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Chief justice proposal raises political concerns (UPDATE)

By: Jack Zemlicka, [email protected]//February 1, 2012

Chief justice proposal raises political concerns (UPDATE)

By: Jack Zemlicka, [email protected]//February 1, 2012

A plan to force the Wisconsin Supreme Court to elect its chief justice drew concern Wednesday that the process would politicize the state’s judicial branch.

Senate Joint Resolution 36 proposes a change in how the administrative head of the state court system is chosen, from an appointment based on seniority to a majority election by the seven sitting justices.

“I think the court would be better lead,” author of the proposal, Sen. Rich Zipperer, R-Pewaukee, said in an interview. “If the leader, whoever he or she might be, has a vote that occurs to put him or her in the position it shows that they have the majority support on the court.”

Zipperer, chairman of the Senate Committee on Judiciary, Utilities, Commerce and Government Operations pitched the resolution to fellow committee members Wednesday morning.

But committee member Sen. Jon Erpenbach, D-Middleton, said the constitutional change would only further divide an already contentious court.

While justices are elected by the public to serve 10-year terms, Erpenbach said allowing an internal vote for chief justice would wrongly politicize the position.

“It’s a pretty partisan court right now, even though it’s not supposed to be,” he said in an interview. “I think what it does is it drives a wedge further into the court no matter who has 4-3 control.”

Erpenbach said he wasn’t aware of any members of the court who support the change.

“I have no problem with the current system,” Erpenbach said. “I think it’s none of our business. It’s their court. If they want to change the constitution, normally they come to us and say we want this changed.”

Justice Michael Gableman supports the change and said he favors election of the chief justice by other members of the Supreme Court in order to build collegiality and respect on the bench.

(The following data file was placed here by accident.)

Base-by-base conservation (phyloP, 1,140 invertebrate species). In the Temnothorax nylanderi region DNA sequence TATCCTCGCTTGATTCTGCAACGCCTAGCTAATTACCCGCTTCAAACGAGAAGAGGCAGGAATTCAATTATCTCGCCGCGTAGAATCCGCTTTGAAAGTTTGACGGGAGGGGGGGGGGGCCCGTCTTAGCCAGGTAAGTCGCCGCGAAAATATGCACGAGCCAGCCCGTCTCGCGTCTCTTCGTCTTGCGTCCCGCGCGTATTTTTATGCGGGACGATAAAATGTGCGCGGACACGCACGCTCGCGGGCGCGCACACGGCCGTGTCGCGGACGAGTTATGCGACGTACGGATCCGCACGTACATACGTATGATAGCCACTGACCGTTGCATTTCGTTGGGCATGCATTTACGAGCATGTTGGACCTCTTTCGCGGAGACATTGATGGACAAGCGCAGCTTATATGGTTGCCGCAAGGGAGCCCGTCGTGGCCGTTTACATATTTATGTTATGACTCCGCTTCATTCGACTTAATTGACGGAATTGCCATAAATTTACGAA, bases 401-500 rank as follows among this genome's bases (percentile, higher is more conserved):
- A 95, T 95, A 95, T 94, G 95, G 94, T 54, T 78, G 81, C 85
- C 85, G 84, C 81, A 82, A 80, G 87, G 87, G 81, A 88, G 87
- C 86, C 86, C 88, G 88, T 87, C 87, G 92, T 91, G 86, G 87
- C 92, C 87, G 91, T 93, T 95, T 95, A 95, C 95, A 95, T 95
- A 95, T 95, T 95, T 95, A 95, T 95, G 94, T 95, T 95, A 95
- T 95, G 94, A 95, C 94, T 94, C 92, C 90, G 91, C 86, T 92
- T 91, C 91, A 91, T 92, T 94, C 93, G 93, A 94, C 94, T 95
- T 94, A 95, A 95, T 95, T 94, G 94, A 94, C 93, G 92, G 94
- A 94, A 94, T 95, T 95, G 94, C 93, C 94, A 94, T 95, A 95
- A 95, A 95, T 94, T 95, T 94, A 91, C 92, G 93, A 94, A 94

“I think it’s a fairly common sense proposition,” Gableman said. “All things being equal, a leader who has to ask other people for their vote is more inclined to be collegial and considerate of the others opinions, if they have to rely on those others for their continued stay in that position.”

He declined to comment on concerns the process would politicize the judiciary.

Gableman did say, however, that the majority of the court’s administrative decisions are made through a vote of the seven justices and selecting a chief justice through the same process wouldn’t be a departure from the ordinary.

The current constitutional method of selecting the chief justice based on longevity is “arbitrary,” he said, and doesn’t reflect leadership skills of a particular justice.

“It seems to be a relatively random means,” he said, “of selecting someone for a very important position.”

Zipperer said he has not been contacted by any justice pushing for the proposal.

He also said the resolution is not a condemnation of current Chief Justice Shirley Abrahamson, who has served as administrative head of the courts since 1996.

“I wouldn’t say this is a reaction to any particular justice or decision,” Zipperer said. “Some people have raised that notion and we’ve had one chief justice for a lot longer than others. But I would leave it up to the court to decide if a change was needed.”

According to the resolution, an election for chief justice would occur immediately after a justice is elected or reelected and takes the oath of office.

As a constitutional amendment, the proposal would need to pass two successive legislatures and then voted on by the public.

The Assembly Committee on Judiciary and Ethics is scheduled to take executive action Thursday on its version of the proposal.

If the legislation advances, Erpenbach said, he wants an amendment that the justices submit nominations and hold the chief justice elections in public.

But even with the added transparency, he said, it isn’t a proposal he will support, unless the justices are on board.

“What’s next?” Erpenbach said. “Tell them what color robes to wear, or they can or can’t wear robes or what cases to take up?”


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